I also wanted to bring out how Agra has some committed performances across the board. Talk to me about the casting process.

The casting process was different for all characters. For Priyanka’s (Bose) part, I had almost written it for her. Even while I was writing, I had her in mind. We tested other people but eventually what Priyanka was bringing onto thee table was so much more exciting. Given also that there was also going to be a complete transformation for her part. It has going to be a part where no one had seen her, with regards to some of the other parts that she has played. This was going to be a complete departure for her. That was going to be. Priyanka also was excited about the emotional depth of the character, and she completely immersed herself in the part.

Rahul Roy was a joy to work with. We were testing other people also for the part, but I think he cast himself with the sheer dedication he had. I remember coming to me and saying, ‘Ye role koi aur nahi karega ye main hi karunga. (No one else will play this part except me)’ Inspite of being such a senior actor, he was the hungriest on the film. He used to be the first one on the workshop and the last one to leave.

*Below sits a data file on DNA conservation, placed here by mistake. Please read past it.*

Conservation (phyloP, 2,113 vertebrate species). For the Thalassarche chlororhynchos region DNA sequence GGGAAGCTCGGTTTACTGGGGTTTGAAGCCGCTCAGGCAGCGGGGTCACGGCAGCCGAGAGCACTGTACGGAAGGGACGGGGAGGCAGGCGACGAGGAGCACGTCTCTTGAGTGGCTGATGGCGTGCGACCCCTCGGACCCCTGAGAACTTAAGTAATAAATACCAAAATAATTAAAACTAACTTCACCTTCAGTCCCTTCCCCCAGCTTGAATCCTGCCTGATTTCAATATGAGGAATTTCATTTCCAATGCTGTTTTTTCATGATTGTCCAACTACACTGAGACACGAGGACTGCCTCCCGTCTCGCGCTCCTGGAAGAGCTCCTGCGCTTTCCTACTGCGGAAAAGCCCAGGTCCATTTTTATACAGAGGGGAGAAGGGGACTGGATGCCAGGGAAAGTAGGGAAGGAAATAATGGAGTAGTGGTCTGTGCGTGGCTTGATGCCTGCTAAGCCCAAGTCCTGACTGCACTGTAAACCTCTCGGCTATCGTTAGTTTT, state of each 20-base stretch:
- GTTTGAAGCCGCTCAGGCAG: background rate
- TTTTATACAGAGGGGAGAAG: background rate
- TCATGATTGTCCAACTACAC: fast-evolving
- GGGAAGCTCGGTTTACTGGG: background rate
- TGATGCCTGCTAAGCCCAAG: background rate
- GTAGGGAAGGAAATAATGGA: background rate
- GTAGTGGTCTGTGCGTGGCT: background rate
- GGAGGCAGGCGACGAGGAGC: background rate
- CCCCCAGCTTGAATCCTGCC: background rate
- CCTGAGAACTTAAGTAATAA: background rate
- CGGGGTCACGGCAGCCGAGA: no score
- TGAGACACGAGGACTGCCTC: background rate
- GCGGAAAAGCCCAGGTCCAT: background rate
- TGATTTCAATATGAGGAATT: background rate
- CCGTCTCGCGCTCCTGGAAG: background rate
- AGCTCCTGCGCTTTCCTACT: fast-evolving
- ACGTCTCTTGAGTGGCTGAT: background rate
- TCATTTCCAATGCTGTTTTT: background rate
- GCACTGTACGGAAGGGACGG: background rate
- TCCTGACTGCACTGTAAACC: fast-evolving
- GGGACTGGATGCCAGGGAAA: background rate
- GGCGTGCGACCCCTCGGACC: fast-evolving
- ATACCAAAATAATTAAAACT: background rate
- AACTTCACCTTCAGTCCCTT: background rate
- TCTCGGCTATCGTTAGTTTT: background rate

For Mohit (Agarwal), we tested a lot of people in a lot of different cities, and eventually how deeply immersed he was to play the character, it played a huge part in me casting him as Guru. His physicality also is a major factor. It is such a difficult character and I felt that the actor has to have a certain innocence. They need to be slightly smaller in stature so that they are not dominating the frame. The amount of emotional depth that Mohit was ready to plunge into for the part was unmatched and sealed the deal for me.

Mohit Agarwal and Priyanka Bose in a still from Agra.
Mohit Agarwal and Priyanka Bose in a still from Agra.

In a previous interview, you had mentioned that there is a lack of ‘structural support’ for a certain kind of film in India. What do you think needs to change in terms of awareness and exposure in this scenario.

It’s a much broader conversation, Santanu. Its a socio-political, cultural sort of context that we are in, and a lot of things have to change. I think it is not the matter of the audience’s taste or audience’s need to watch a film like this. I think that is very much there. The audience has evolved and the last people whose court I would put the ball in on an issue like this are the audiences.